Werner Herzog has covered a lot of ground in his work, from the deeply personal (White Diamond) to the edge of madness (Grizzly Man) to the strangeness of isolation (Encounters at the End of the World) to our collective past (Cave of Forgotten Dreams) to murder investigations (Into The Abyss) to technology (Lo and Behold, Reveries of the Connected World) and so forth.
Though his fictional movies have been a bit hit-and-miss of late, you can’t deny Herzog is one of our greatest documentary makers. So it was really just a matter of time before Netflix, in its quest for original content and its burgeoning documentary library, approached the man himself.
The result, in Herzog fashion, is a movie about a topic you’d never have guessed: volcanoes.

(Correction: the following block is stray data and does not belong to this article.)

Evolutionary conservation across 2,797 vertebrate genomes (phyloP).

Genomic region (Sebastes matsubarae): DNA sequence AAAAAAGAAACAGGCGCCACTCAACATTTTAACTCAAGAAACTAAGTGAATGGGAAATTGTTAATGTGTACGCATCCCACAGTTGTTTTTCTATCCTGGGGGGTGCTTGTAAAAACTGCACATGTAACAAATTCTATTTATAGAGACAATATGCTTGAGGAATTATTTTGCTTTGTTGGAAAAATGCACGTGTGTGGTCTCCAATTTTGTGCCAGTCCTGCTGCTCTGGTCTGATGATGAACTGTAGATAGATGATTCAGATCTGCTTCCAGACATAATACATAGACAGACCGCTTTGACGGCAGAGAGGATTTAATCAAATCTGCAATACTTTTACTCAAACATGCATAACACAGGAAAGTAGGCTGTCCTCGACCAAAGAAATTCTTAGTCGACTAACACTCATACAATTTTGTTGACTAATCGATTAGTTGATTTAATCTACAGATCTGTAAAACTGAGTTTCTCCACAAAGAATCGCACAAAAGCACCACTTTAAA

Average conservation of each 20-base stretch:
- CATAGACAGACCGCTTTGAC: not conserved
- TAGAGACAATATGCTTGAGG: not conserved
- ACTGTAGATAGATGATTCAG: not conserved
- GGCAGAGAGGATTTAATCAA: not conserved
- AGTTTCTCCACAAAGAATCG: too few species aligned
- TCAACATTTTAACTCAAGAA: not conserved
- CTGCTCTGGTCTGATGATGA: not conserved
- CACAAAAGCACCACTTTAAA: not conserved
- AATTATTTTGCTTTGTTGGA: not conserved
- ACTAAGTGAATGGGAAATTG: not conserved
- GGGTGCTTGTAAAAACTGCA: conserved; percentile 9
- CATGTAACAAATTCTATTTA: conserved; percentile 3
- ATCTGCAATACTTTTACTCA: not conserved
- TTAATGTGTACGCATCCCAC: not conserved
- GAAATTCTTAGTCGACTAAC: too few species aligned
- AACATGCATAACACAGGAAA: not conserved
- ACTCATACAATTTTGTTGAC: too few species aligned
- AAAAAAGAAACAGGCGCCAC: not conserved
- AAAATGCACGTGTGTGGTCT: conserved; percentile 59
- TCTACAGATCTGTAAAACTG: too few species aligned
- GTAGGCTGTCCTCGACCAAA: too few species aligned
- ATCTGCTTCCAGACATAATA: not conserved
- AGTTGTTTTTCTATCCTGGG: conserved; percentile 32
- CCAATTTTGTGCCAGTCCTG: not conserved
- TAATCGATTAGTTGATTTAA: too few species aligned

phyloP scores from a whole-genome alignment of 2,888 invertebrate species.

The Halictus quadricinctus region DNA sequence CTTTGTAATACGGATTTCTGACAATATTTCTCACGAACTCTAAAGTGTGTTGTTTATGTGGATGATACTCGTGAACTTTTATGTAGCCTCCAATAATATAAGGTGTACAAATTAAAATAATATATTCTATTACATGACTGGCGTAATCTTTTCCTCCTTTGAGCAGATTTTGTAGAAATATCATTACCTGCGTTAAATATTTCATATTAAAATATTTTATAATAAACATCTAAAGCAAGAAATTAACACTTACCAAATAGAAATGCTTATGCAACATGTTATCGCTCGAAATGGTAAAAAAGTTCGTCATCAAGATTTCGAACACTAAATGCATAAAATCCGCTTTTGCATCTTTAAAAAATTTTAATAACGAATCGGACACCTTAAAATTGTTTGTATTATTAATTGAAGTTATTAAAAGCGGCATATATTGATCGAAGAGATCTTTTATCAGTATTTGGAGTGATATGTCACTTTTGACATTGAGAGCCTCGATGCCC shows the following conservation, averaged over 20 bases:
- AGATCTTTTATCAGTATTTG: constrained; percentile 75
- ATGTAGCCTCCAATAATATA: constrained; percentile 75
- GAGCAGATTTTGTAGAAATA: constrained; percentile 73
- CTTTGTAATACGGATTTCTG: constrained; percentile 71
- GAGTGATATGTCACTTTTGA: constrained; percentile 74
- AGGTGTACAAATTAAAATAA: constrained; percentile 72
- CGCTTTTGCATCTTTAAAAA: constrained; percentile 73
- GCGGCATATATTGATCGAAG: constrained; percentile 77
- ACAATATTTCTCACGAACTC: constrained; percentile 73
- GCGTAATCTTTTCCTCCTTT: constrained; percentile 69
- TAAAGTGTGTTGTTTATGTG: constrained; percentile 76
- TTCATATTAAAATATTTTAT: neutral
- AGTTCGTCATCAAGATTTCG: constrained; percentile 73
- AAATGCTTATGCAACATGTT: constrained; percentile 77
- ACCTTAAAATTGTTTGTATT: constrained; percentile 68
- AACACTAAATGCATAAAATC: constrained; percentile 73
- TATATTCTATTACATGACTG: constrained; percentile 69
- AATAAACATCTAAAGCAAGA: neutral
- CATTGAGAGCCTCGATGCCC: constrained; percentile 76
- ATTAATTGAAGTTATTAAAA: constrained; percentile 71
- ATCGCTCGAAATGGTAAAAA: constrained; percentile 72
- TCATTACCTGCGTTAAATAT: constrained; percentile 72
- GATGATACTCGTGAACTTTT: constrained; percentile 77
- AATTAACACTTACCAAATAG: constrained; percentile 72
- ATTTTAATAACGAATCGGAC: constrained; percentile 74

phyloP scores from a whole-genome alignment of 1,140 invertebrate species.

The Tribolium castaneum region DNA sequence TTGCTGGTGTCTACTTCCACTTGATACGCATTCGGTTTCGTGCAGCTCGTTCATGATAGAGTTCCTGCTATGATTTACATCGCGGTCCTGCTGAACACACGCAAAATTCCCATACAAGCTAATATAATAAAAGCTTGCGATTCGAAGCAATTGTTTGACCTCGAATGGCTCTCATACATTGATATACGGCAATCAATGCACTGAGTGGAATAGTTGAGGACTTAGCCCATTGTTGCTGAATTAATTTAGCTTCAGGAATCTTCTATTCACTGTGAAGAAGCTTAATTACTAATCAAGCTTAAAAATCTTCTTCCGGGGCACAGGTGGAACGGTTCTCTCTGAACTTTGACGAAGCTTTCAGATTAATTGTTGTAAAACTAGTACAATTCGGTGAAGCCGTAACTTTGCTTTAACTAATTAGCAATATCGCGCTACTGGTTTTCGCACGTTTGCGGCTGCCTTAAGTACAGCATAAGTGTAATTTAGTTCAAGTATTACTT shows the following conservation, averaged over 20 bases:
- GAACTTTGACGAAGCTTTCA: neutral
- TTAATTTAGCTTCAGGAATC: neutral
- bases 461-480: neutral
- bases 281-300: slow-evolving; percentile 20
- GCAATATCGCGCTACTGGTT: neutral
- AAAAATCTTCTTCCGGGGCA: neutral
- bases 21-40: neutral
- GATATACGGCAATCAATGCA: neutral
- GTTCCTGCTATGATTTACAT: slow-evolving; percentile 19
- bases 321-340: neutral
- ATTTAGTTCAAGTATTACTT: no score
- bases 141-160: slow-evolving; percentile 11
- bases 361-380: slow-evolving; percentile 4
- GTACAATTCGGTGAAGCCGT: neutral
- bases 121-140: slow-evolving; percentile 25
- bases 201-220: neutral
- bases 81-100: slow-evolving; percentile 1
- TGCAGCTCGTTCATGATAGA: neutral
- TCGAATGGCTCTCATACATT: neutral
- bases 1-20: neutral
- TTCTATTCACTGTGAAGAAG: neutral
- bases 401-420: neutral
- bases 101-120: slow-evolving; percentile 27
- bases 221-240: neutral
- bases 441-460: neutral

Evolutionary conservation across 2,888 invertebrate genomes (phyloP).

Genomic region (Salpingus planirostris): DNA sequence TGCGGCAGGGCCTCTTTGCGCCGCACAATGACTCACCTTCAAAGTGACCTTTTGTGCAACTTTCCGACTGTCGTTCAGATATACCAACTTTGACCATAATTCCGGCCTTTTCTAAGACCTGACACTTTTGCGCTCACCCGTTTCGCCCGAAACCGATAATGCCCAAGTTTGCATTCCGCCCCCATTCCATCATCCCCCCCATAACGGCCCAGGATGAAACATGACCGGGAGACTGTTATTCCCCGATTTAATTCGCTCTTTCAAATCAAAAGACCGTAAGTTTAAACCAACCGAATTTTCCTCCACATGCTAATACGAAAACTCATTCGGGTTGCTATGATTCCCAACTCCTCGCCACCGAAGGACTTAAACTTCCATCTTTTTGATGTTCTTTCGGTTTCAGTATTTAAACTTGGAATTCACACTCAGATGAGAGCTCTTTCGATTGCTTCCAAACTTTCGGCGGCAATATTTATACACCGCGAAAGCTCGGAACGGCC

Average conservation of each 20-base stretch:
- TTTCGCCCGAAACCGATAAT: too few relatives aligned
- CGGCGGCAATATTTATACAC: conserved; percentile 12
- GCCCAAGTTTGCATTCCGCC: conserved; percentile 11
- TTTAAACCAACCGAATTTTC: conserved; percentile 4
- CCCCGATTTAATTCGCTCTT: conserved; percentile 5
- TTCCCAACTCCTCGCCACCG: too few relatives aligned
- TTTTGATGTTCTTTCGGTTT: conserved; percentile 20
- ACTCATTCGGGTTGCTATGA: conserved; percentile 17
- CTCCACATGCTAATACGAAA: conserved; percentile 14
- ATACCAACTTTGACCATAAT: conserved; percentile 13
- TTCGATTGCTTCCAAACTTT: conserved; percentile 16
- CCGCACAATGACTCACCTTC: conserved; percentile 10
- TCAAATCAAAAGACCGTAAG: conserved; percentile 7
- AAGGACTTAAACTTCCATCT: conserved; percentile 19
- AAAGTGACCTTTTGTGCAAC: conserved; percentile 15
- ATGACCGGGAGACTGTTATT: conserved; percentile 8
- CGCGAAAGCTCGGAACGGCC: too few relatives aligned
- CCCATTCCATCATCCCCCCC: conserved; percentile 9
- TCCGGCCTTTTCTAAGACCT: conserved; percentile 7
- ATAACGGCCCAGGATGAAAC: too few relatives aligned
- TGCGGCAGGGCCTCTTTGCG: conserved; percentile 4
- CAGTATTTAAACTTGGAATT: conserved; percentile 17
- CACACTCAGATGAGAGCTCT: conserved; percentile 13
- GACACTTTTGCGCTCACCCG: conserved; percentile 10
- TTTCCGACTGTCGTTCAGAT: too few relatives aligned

Don’t expect a Nat Geo or BBC Earth type show. Herzog’s real talent is bringing the human side to any story. He makes it relevant to all of us and Into the Inferno clearly looks like it will tell the story of humanity through the prism of these mighty mountains. If you had a doubt and thought Herzog was getting meek, large portions of this film were apparently shot in North Korea, which has a huge volcano.
Yup, Herzog will even go to North Korea to shoot a film .Then again, he did have people drag a boat over a mountain in order to shoot a movie, so should we even be surprised?
Distinguished filmmaker Werner Herzog teams up with Cambridge University volcanologist Clive Oppenheimer to profile some of the world’s most prolific and dangerous volcanoes. Traveling from North Korea and Ethiopia to Iceland and Vanuatu Archipelago, they speak with scientists and indigenous peoples to develop an understanding of the deep-rooted relationship between humans and one of nature’s greatest wonders.
Into the Inferno will be on Netflix at the end of October.
Last Updated: October 18, 2016